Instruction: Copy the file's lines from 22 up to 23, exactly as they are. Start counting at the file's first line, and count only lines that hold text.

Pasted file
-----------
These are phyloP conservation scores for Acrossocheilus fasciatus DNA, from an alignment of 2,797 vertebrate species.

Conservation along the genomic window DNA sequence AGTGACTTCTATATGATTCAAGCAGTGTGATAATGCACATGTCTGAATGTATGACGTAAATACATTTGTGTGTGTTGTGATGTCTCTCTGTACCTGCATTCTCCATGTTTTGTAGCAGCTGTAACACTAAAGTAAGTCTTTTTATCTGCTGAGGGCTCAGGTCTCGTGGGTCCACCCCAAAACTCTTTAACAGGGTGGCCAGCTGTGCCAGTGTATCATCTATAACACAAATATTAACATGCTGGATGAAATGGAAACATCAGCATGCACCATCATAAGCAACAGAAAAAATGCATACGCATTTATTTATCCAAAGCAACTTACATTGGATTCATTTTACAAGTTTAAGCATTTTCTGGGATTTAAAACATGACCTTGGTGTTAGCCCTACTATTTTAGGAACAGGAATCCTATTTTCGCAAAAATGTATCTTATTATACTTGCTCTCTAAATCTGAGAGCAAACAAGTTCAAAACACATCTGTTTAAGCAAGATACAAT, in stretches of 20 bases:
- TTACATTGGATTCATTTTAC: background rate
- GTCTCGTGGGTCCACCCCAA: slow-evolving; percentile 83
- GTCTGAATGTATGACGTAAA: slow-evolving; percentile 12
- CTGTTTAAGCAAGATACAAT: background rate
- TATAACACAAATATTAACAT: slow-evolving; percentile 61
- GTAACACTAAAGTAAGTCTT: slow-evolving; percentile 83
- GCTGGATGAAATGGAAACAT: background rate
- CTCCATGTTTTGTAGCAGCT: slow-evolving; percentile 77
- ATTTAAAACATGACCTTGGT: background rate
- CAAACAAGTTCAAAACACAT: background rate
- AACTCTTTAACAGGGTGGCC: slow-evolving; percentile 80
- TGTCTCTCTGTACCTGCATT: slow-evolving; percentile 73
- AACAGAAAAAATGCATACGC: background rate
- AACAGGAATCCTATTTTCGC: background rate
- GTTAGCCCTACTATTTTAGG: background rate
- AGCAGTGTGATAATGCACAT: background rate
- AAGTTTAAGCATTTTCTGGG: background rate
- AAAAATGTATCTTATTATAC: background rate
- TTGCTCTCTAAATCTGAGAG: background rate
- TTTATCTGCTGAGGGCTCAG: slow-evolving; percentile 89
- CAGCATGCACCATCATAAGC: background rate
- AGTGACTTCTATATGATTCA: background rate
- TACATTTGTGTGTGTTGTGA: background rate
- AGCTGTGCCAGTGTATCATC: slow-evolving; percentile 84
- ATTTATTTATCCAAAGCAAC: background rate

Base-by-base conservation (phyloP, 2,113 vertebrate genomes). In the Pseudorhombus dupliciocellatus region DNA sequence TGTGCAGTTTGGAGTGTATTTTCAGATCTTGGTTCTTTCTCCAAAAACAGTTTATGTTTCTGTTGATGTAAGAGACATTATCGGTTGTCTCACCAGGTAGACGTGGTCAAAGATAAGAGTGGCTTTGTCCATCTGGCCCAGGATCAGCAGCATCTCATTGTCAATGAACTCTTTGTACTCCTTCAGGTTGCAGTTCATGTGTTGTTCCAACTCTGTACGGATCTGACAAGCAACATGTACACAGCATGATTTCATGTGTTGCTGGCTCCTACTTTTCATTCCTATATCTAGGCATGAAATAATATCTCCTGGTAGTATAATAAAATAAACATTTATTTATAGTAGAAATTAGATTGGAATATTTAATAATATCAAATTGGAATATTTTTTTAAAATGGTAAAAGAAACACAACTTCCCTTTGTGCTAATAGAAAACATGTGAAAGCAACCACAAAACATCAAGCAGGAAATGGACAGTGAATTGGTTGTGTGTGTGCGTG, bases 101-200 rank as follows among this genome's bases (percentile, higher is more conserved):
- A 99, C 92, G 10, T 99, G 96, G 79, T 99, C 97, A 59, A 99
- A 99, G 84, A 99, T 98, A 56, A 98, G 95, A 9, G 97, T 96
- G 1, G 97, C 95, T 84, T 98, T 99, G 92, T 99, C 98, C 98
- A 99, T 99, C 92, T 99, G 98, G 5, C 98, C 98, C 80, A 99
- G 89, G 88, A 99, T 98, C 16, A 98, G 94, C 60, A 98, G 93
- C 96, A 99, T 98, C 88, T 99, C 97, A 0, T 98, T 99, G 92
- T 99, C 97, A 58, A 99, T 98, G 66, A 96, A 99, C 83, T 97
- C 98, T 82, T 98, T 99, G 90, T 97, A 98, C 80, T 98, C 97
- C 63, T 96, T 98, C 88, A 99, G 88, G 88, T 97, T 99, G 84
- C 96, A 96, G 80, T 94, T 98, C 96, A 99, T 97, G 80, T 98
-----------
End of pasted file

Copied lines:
- TTTATCTGCTGAGGGCTCAG: slow-evolving; percentile 89
- CAGCATGCACCATCATAAGC: background rate